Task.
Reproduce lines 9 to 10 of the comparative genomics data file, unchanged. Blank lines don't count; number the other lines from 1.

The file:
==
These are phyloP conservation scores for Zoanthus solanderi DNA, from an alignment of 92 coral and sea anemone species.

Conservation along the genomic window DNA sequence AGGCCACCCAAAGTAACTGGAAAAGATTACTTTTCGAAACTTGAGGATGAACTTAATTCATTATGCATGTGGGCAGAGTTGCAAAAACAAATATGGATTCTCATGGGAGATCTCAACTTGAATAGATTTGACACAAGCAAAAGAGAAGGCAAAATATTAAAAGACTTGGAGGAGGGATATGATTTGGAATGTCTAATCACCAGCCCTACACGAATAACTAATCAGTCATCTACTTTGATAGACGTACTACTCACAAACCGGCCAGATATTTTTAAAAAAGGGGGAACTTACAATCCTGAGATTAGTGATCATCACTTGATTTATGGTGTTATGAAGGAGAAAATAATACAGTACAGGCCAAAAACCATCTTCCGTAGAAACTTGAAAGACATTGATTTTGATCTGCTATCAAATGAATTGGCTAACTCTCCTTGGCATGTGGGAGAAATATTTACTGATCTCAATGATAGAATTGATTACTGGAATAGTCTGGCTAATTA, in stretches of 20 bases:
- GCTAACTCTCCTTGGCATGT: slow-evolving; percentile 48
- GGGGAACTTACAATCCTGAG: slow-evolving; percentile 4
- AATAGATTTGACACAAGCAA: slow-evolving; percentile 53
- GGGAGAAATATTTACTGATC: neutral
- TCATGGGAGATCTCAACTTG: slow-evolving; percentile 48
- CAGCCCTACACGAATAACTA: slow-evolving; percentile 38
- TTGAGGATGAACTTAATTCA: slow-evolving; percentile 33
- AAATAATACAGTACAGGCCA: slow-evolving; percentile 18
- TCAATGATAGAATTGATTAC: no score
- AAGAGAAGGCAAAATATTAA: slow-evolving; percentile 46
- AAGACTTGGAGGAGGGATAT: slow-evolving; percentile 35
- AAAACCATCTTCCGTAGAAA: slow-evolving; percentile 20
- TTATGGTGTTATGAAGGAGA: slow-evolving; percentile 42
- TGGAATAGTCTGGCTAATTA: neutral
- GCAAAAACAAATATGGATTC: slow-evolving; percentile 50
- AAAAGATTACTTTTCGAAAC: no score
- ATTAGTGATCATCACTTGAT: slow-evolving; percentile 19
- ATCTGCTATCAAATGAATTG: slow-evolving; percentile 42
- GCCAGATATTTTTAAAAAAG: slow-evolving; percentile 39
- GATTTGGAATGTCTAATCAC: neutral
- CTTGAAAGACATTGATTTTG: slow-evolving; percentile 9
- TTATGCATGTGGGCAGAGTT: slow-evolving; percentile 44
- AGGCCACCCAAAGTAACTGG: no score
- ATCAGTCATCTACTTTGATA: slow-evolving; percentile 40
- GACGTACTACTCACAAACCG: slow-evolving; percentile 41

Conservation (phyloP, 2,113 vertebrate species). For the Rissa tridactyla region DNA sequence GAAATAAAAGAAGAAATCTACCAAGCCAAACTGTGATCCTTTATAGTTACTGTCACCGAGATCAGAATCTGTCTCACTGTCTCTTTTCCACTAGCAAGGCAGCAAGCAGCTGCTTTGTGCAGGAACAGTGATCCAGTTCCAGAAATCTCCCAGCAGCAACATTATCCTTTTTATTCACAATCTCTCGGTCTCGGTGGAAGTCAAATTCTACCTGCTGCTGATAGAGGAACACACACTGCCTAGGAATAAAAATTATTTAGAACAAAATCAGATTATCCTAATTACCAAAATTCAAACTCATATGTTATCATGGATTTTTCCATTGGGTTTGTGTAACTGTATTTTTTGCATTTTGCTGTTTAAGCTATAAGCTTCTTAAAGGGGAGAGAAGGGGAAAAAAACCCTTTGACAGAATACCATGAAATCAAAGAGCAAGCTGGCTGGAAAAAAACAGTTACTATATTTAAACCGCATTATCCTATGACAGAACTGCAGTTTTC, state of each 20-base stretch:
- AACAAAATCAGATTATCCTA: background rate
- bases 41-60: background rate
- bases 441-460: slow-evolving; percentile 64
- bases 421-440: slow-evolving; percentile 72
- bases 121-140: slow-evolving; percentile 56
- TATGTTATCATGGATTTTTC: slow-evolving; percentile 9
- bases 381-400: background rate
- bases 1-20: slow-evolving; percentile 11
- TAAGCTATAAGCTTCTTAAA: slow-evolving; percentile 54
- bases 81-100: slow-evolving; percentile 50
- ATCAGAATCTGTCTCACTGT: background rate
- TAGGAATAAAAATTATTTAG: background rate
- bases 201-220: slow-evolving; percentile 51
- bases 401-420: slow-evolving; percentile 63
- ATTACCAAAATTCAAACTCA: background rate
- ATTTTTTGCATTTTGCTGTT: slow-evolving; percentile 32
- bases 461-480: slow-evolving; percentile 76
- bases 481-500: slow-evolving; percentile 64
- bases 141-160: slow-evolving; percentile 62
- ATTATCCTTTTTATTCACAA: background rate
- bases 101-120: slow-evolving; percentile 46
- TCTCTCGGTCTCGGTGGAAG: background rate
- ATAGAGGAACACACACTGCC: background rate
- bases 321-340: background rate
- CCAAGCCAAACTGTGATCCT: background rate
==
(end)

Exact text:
- TTGAGGATGAACTTAATTCA: slow-evolving; percentile 33
- AAATAATACAGTACAGGCCA: slow-evolving; percentile 18